I came across this article a while ago in the Spec, but I just ran across it again and thought it worth pointing out. Hope is emerging in a poverty-stricken downtown Hamilton neighbourhood, and at the center of it are a Catholic school principal and an Anglican priest. Beautiful.
Scot McKnight has an excellent reflection on Lent over at his blog. It’s called “On the Way to the Cross.” Here’s a snippet:
If we walk with Mary, we will find a woman who is visited by angels, filled with prophetic words about what God will do through her Son, informed of her Son’s suffering, and who year-in and year-out pondered just how in the world her Son would become the Messiah. She grew year-by-year in her perception, and her growth actually mirrors our own: struggling with a crucified Messiah is our story, too. She came to terms with a crucified Messiah, but she came to it honestly: she struggled with Jesus.
Therefore the Lord Almighty says this: “Because you have not listened to my words, I will summon all the peoples of the north and my servant Nebuchadnezzar king of Babylon,” declares the Lord, “and I will bring them against this land and its inhabitants and against all the surrounding nations. I will completely destroy them and make them an object of horror and scorn, and an everlasting ruin. I will banish from them the sounds of joy and gladness, the voices of bride and bridegroom, the sound of millstones and the light of the lamp. This whole country will become a desolate wasteland, and these nations will serve the king of Babylon seventy years.”
Judah, the country to which Jeremiah was sent, refused to listen to the critique that he brought against them. Judah had abandoned Yahweh, the God who delivered them from Egypt, who established them as a nation and who granted them prosperity and safety. Though God sent His people many messengers, prophets with words of judgment and repentance, Judah refused to reform their actions: “And though the Lord has sent all his servants the prophets to you again and again, you have not listened or paid any attention” (Jeremiah 25:4). Finally, God raised up a foreign power against them to destroy the land and send them into exile. This was destructive of Judah’s very identity as God’s people. Their occupation of the land was central to their understanding of who they were, especially in relation to God. By removing them from the land, God was essentially rejecting them as His people, revoking His promises to them. Judah experienced the abandonment of God.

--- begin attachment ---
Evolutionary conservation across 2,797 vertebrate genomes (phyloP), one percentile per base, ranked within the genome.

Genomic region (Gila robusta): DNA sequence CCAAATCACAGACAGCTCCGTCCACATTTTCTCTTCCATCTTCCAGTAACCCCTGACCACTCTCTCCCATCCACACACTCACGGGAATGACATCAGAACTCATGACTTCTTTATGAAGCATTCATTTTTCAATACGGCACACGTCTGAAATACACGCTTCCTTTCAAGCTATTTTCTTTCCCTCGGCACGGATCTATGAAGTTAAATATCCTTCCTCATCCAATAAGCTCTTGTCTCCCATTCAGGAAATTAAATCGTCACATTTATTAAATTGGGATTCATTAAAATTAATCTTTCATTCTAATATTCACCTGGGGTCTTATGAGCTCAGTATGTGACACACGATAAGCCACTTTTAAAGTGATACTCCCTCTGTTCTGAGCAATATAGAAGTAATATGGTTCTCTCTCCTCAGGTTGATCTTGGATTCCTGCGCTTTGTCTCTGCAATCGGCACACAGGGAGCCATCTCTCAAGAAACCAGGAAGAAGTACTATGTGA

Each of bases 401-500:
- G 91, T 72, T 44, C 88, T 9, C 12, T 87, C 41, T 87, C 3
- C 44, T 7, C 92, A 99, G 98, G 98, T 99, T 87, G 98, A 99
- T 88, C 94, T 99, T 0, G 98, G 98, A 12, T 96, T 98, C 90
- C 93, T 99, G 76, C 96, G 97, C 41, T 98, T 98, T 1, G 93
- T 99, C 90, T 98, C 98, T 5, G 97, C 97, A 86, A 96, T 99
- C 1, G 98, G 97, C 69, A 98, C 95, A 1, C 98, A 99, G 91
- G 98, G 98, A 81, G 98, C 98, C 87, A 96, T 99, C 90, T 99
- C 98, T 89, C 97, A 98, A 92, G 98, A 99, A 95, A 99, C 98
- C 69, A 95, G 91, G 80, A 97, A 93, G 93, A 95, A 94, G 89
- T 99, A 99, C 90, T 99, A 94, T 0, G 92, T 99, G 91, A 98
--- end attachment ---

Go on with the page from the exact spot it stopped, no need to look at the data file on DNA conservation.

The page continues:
This is what the kingdom of God is like. A man scatters seed on the ground. Night and day, whether he sleeps or gets up, the seed sprouts and grows, though he does not know how. All by itself the soil produces grain—first the stalk, then the head, then the full kernel in its head. As soon as the grain is ripe, he puts the sickle to it, because the harvest has come.
This parable is a parable of hope. The growth of the kingdom is not the work of individual Christians—or even the Church as a whole—but rather is the work of God Himself. Because of this, the growth of the kingdom is hidden and mysterious. Yet it is also certain, for “night and day, whether he sleeps or gets up, the seed sprouts and grows, though he does not know how.” Though we cannot see God at work in the world to save it, though it seems to grow “all by itself,” we have a certain hope and confidence. The good news itself is latent with power and a will to shine forth, illumining the deep darkness of this world. We are merely observers and participants in its work.
For the next forty days, the Christian Church enters the season of Lent, a season of self-examination and repentance in preparation for the events of Easter. It’s traditional (though this is my first year practicing it) for Christians to give up something for Lent in order to have some small tangible reminder of the process of suffering and repentance. I’m giving up coffee. Each time I crave it I’ll be reminded in some small way of Christ’s own sacrifices for me–and ultimately, His greatest sacrifice at the cross. May you have a refreshing and cleansing season of Lent. Go in peace.